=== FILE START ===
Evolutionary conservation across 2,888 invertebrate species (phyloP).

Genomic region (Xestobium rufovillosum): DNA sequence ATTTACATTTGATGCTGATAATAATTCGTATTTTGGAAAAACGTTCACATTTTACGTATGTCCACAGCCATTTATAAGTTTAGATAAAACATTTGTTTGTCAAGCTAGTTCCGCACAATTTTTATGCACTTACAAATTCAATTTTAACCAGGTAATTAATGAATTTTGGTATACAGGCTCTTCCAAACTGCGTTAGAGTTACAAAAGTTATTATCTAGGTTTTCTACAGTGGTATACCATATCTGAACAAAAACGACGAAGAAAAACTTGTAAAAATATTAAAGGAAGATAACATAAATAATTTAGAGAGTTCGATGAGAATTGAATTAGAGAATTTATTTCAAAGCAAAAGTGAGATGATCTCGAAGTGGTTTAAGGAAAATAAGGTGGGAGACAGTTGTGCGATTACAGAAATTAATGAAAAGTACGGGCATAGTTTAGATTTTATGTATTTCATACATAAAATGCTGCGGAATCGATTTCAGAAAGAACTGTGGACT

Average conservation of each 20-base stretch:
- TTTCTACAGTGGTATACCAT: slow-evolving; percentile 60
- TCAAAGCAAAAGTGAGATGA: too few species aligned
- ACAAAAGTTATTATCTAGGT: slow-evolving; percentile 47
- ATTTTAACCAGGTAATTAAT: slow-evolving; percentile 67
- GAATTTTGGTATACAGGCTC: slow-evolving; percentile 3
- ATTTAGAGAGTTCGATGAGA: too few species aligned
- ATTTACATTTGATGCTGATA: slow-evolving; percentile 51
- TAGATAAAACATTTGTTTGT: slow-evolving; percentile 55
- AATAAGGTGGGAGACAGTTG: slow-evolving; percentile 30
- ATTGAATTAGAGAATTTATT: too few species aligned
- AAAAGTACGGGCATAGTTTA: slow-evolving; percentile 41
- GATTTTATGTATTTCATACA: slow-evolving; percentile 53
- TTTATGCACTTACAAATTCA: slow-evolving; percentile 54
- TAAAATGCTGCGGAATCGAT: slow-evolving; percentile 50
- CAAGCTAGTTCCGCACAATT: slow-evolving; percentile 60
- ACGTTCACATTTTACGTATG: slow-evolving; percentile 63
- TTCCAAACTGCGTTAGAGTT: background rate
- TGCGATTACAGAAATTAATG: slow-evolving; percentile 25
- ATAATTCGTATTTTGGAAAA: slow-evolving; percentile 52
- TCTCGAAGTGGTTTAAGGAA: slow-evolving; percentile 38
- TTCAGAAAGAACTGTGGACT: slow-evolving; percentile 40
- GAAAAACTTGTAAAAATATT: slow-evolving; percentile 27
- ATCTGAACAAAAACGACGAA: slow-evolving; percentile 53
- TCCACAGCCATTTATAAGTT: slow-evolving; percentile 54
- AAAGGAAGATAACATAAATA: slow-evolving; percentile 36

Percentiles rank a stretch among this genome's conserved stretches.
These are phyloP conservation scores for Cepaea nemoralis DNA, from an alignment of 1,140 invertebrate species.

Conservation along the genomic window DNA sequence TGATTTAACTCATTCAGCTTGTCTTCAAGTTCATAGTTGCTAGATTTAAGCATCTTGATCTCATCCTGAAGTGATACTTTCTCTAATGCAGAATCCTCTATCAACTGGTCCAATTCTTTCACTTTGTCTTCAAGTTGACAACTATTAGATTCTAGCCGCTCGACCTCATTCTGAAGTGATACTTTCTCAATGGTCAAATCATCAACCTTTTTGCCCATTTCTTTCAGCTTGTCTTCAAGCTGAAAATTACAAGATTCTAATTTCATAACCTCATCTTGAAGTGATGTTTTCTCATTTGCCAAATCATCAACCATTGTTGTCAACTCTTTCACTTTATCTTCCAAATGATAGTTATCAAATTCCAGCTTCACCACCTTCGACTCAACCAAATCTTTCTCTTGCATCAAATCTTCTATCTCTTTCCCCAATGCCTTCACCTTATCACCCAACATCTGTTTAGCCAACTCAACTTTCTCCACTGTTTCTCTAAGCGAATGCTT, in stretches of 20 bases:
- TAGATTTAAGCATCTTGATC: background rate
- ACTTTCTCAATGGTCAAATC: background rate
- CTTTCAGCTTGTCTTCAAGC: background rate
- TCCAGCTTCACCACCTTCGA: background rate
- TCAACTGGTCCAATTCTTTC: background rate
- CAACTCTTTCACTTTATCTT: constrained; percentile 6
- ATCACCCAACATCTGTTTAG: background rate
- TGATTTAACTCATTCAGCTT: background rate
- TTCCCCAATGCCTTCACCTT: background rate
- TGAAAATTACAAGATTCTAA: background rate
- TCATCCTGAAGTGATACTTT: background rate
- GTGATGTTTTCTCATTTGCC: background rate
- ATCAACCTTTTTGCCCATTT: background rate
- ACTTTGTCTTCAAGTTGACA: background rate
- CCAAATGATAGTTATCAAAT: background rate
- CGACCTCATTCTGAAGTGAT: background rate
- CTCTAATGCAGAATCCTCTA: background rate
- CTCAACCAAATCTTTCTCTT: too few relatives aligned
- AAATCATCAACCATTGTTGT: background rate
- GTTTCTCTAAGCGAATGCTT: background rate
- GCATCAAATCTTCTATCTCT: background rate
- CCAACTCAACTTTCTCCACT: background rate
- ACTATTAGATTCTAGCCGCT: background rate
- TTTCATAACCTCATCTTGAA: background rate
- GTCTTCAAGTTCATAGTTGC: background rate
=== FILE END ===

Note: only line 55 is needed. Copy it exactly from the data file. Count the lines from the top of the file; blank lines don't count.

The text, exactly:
- TTTCATAACCTCATCTTGAA: background rate